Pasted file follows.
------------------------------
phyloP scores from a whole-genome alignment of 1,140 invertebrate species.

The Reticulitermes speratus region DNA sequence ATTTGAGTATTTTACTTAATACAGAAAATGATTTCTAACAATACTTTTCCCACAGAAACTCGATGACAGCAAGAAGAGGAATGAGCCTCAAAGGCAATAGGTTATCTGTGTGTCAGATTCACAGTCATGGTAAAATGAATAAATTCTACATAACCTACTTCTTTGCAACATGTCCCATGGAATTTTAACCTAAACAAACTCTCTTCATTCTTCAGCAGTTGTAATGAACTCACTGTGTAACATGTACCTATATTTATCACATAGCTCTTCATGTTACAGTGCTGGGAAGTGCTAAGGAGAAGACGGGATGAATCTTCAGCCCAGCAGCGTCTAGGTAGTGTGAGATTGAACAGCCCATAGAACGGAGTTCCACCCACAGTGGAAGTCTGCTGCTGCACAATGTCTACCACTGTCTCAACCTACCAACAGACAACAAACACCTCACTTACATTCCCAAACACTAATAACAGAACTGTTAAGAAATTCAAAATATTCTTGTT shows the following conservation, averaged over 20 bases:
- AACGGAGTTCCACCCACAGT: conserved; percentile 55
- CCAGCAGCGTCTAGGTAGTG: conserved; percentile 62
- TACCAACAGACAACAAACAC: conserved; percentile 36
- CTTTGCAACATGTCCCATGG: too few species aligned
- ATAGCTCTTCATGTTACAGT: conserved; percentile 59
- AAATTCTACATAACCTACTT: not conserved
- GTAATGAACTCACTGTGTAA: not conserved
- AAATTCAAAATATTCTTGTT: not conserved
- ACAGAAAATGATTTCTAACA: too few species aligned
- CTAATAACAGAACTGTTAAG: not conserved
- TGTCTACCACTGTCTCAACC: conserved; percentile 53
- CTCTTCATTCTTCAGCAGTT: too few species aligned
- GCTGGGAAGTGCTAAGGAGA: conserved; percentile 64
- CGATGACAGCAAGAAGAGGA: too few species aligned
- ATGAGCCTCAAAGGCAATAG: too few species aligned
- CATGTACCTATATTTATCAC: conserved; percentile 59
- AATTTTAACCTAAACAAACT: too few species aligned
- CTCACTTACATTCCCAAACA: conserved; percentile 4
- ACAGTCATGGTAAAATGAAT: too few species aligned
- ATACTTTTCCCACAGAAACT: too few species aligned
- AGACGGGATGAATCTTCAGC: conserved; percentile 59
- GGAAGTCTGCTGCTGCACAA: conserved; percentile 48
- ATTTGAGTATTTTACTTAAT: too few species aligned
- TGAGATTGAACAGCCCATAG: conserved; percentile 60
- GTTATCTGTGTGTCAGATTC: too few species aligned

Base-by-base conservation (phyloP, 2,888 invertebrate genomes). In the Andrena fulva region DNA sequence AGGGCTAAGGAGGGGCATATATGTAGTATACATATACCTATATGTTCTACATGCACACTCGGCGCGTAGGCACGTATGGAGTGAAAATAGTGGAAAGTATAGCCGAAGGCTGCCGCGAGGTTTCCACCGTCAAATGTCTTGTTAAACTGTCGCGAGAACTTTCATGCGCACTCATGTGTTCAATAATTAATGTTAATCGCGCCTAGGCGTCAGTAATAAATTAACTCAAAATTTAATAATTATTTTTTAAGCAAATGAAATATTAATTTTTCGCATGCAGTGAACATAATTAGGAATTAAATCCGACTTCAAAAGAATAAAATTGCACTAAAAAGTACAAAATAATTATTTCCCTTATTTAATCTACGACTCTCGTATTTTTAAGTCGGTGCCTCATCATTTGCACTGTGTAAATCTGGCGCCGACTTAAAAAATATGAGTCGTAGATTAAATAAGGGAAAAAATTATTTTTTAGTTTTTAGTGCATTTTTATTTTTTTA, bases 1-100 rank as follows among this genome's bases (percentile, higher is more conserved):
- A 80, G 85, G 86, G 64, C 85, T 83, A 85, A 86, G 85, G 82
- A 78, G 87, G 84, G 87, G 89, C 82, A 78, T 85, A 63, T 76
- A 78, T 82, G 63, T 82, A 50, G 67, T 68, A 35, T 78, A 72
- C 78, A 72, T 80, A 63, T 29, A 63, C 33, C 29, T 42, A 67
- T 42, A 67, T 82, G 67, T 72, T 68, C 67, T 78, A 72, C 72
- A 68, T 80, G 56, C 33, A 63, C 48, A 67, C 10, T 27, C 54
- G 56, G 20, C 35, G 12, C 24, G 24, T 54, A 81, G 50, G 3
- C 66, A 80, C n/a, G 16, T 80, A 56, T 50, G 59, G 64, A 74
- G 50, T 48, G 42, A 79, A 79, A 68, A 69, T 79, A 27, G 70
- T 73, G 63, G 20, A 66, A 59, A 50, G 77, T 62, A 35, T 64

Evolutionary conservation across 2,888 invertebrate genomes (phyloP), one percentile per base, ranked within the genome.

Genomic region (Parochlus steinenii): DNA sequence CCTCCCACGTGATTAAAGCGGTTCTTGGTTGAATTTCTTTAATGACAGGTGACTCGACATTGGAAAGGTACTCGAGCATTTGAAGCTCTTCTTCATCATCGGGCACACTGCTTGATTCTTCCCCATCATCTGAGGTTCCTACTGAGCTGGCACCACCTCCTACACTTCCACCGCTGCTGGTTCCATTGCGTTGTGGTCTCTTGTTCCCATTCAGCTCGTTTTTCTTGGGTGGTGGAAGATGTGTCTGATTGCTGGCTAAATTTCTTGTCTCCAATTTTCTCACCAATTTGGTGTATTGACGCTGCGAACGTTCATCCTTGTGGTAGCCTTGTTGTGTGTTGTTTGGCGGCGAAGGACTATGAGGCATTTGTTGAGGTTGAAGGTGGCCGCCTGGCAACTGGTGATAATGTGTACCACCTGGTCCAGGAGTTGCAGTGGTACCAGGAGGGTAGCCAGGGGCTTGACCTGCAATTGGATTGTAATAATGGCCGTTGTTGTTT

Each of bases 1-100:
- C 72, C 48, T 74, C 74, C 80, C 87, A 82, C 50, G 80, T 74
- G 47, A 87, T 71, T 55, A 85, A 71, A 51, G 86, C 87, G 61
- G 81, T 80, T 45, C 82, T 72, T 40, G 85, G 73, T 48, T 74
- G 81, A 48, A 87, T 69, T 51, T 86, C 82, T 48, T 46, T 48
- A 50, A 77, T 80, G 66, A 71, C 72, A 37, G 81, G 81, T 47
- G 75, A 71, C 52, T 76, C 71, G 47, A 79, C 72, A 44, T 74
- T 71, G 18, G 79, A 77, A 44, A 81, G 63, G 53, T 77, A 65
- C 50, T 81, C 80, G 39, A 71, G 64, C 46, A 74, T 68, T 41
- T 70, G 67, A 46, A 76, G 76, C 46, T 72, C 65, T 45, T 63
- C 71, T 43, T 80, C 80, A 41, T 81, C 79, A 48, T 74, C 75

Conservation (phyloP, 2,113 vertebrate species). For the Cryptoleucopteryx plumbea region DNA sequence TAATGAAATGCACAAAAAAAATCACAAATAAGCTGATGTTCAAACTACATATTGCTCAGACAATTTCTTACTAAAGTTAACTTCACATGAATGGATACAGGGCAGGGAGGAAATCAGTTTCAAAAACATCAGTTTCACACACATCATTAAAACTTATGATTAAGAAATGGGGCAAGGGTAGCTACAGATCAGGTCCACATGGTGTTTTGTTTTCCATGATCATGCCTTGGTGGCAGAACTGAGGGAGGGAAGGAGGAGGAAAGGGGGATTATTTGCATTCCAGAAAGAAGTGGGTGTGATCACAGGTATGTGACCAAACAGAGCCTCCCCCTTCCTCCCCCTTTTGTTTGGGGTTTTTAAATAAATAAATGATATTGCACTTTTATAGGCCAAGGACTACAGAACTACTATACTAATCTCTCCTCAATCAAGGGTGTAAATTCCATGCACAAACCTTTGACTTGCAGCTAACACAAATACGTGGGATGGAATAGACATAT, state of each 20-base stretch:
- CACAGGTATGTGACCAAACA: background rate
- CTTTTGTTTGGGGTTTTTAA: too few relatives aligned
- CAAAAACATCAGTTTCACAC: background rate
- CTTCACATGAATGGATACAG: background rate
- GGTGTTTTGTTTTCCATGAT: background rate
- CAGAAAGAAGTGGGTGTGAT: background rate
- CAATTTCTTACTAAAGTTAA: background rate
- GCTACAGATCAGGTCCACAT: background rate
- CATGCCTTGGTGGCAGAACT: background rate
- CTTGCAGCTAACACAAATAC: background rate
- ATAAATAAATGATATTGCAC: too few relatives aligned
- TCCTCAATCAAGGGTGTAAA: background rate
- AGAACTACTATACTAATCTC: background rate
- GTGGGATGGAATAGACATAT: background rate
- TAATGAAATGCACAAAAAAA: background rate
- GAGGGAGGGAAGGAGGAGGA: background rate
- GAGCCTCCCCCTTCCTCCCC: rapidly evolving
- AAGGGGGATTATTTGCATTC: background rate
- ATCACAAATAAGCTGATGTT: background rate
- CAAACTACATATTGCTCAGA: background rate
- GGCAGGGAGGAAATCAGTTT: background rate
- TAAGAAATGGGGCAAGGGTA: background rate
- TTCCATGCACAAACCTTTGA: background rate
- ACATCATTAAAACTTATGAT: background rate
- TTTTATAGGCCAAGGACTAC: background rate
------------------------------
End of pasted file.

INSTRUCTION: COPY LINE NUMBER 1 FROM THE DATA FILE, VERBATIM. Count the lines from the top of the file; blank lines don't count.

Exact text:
phyloP scores from a whole-genome alignment of 1,140 invertebrate species.